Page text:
As everybody knows who is in charge of any Virtual Infrastructure installation VMware ESX server allows to do snapshots of virtual machines. Simply, a snapshot of virtual machine is a saving of its current state which provides a way how to return from a future state to the saved states (the wikipedia is a good source for more information). The snapshot of virtual machine is able to keep its memory state, its settings state and its disk state. It is possible to maintain multiple snapshots and so-called "snapshots of snapshots" as well.
What is it useful for? Snapshots can help, for example, with patch management of virtual machines. You take a snapshot, apply the required patches, check the machine behaviour and then you will decide to revert the changes if something goes wrong or you commit them which means to consolidate the snapshot with the virtual machine's virtual disk.
And how is it working at all? When you create a snapshot of virtual machine then new or changing data aren't written to the virtual machine's virtual disk but are redirected to the so-called snapshot delta file. The filename of this file has form of VM_DISK_FILE-*-delta.vmdk. Let's mention when you take a snapshot of virtual machine's memory it will have its own delta file. These delta files are described with metadata stored in files like VM_DISK_NAME.vmsd. Beside this, it is created a snapshot state file for each snapshot of name VM_DISK_NAME-*.vmsn. It stores the actual running state of virtual machine at the time of taking the snapshot (the file is similar to the suspend state file with *.vmss suffix when you suspend the machine).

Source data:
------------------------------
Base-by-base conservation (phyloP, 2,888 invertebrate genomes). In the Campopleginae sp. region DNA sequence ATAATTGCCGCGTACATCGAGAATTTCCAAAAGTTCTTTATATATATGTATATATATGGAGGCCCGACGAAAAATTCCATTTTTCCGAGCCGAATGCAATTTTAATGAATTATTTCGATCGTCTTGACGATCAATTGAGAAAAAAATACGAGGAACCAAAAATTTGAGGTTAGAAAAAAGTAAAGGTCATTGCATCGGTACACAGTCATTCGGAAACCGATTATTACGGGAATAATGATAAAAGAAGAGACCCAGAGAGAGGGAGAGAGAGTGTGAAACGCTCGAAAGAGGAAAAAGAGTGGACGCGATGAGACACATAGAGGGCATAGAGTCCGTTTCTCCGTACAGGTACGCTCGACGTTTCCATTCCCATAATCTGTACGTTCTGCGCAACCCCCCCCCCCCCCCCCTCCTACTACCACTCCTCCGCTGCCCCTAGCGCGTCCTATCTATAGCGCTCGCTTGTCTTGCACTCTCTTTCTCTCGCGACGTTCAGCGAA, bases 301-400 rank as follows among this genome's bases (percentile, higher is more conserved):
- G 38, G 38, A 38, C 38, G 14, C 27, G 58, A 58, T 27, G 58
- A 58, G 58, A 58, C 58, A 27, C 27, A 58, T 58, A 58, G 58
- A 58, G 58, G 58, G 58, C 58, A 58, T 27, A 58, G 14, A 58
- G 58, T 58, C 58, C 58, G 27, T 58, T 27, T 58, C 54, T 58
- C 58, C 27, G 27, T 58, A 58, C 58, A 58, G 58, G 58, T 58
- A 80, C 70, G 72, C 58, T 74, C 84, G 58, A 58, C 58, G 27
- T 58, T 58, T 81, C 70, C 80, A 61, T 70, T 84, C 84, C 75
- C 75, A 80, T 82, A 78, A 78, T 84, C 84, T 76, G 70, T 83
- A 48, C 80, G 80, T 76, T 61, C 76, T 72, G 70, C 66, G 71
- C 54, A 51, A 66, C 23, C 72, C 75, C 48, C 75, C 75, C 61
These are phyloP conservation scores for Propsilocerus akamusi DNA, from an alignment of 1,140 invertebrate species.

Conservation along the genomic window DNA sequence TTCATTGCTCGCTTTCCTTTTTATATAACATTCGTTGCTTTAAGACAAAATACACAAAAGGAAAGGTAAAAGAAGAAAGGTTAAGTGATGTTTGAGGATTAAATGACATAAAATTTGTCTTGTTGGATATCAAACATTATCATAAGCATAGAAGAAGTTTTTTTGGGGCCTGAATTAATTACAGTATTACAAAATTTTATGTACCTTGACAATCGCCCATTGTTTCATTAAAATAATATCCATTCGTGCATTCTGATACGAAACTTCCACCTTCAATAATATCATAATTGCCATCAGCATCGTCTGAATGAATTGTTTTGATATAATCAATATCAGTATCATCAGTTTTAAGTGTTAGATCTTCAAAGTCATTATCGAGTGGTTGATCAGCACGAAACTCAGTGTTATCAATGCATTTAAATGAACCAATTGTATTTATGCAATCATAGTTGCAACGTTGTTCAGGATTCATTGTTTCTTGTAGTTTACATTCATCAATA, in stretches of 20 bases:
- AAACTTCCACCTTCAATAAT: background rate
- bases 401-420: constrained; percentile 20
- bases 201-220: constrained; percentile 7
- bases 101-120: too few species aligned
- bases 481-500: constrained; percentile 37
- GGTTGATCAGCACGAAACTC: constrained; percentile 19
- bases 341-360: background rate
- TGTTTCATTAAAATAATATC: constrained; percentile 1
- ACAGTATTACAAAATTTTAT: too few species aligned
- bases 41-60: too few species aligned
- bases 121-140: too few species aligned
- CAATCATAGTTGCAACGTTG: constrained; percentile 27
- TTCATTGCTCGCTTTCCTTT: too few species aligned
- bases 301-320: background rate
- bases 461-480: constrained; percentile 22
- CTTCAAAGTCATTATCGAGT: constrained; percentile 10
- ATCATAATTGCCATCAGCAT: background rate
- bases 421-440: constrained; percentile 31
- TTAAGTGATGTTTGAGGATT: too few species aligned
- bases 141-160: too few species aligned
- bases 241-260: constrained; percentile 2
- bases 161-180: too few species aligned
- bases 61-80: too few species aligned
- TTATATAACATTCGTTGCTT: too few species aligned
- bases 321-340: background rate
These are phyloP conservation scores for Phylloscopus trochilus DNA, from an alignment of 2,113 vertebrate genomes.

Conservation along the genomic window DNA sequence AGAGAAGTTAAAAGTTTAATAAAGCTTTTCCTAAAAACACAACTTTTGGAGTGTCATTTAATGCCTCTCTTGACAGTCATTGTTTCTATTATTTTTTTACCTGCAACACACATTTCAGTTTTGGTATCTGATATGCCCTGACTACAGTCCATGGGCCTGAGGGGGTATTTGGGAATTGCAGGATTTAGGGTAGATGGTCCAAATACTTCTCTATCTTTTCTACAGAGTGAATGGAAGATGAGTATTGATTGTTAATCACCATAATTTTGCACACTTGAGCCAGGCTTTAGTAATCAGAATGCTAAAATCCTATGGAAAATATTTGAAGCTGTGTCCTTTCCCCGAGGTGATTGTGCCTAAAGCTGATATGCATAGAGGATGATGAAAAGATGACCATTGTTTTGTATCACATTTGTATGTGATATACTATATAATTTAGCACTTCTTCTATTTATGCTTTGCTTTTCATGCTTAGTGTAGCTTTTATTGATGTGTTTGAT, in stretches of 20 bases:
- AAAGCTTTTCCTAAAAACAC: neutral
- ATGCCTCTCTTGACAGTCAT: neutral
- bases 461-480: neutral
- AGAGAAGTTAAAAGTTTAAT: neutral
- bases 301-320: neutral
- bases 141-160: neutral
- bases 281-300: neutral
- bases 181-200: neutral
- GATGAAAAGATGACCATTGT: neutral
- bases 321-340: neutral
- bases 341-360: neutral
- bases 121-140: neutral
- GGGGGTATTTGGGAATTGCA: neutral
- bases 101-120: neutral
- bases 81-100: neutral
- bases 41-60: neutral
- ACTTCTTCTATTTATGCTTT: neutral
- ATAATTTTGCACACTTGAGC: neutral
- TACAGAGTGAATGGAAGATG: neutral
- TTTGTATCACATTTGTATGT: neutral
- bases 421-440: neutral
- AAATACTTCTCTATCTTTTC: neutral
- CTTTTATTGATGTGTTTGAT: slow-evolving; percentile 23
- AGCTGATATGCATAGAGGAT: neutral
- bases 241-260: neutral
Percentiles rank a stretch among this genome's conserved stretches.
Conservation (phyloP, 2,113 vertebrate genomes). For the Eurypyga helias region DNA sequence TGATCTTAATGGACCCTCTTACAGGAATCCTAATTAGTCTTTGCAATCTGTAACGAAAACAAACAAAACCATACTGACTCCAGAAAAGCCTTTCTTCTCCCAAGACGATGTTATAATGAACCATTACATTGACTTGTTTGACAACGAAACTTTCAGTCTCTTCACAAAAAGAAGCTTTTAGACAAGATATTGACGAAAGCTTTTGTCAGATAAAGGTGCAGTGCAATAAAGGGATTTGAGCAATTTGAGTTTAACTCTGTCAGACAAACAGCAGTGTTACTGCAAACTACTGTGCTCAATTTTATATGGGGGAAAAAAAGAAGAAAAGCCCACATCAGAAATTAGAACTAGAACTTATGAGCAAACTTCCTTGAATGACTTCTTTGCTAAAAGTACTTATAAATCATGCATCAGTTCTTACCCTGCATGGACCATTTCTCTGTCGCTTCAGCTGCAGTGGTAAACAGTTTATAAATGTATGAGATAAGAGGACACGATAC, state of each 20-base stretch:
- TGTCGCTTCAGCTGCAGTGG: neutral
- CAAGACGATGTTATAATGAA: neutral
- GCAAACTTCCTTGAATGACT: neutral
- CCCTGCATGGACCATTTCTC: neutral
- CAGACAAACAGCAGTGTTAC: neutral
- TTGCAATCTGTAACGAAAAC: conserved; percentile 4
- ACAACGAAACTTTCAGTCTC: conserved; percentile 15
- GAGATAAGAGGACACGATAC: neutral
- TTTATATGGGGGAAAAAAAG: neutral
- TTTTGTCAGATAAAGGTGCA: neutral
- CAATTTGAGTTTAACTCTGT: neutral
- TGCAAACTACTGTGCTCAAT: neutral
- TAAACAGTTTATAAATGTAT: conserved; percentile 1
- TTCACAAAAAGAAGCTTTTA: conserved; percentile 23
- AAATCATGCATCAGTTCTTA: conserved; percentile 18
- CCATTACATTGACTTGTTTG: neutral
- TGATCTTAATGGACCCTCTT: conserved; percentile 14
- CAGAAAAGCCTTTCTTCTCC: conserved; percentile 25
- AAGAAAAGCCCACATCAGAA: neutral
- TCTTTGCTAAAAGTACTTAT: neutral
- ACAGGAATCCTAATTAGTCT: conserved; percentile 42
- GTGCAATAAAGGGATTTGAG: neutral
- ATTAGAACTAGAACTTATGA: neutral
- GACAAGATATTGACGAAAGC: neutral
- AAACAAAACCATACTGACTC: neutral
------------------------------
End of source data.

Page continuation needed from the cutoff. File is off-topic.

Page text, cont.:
In the next part we will discuss the question of proper capacity planning to get rid of troubles with growing snapshots.